Of all sports, football accounts for the highest incidence of concussion in the United States due to the large number of athletes participating and the nature of the sport. While there is general agreement that concussion incidence can be reduced by making rule changes and teaching proper tackling technique, there remains debate as to whether helmet design may also reduce the incidence of concussion. Rowson et al. (2014) report on a retrospective analysis of head impact data collected between 2005 and 2010 from eight collegiate football teams. Concussion rates for players wearing two types of helmets, Riddell VSR4 and Riddell Revolution, were compared. A total of 1,281,444 head impacts were recorded, from which 64 concussions were diagnosed. The relative risk of sustaining a concussion in a Revolution helmet compared with a VSR4 helmet was 46.1%. This study illustrates that differences in the ability to reduce concussion risk exist between helmet models in football. Although helmet design may never prevent all concussions from occurring in football, evidence illustrates that it can reduce the incidence of this injury.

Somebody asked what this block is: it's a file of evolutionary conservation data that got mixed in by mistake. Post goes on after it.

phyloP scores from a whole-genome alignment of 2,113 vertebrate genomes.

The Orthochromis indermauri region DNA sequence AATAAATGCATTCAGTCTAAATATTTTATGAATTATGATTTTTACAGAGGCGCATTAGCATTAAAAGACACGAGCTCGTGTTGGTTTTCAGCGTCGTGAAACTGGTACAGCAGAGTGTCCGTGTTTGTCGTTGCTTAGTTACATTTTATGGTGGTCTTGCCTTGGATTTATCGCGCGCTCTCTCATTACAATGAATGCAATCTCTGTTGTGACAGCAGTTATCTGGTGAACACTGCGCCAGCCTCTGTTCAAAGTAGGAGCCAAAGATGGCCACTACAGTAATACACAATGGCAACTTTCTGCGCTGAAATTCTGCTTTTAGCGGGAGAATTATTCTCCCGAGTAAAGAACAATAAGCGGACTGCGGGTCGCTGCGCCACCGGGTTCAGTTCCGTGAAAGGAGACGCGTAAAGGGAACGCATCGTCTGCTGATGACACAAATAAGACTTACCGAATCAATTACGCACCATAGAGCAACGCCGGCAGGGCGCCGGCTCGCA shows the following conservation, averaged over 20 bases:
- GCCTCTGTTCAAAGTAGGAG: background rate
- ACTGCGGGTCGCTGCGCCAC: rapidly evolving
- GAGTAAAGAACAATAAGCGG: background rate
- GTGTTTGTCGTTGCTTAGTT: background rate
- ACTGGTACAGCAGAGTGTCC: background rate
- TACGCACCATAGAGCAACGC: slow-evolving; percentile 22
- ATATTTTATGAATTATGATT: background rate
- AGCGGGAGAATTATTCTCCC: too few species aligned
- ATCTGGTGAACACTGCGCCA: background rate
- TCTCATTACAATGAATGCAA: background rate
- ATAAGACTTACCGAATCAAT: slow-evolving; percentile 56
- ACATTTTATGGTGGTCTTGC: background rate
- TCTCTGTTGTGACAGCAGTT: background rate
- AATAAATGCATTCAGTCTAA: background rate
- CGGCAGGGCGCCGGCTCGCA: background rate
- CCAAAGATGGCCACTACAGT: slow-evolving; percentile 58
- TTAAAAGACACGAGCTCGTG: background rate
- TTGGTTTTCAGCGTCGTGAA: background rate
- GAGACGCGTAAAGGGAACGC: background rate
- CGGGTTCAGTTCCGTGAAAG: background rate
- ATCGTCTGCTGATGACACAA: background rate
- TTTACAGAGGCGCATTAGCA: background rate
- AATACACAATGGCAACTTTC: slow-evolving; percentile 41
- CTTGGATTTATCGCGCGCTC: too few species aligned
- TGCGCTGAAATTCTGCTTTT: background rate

a. Identify the population that is of interest to the researchers.
b. Describe the sample.
c. What characteristics of the population are of interest to the researchers?
d. If the sample measurements are used to make inferences about the population characteristics, why is a measure of reliability of the inferences important?

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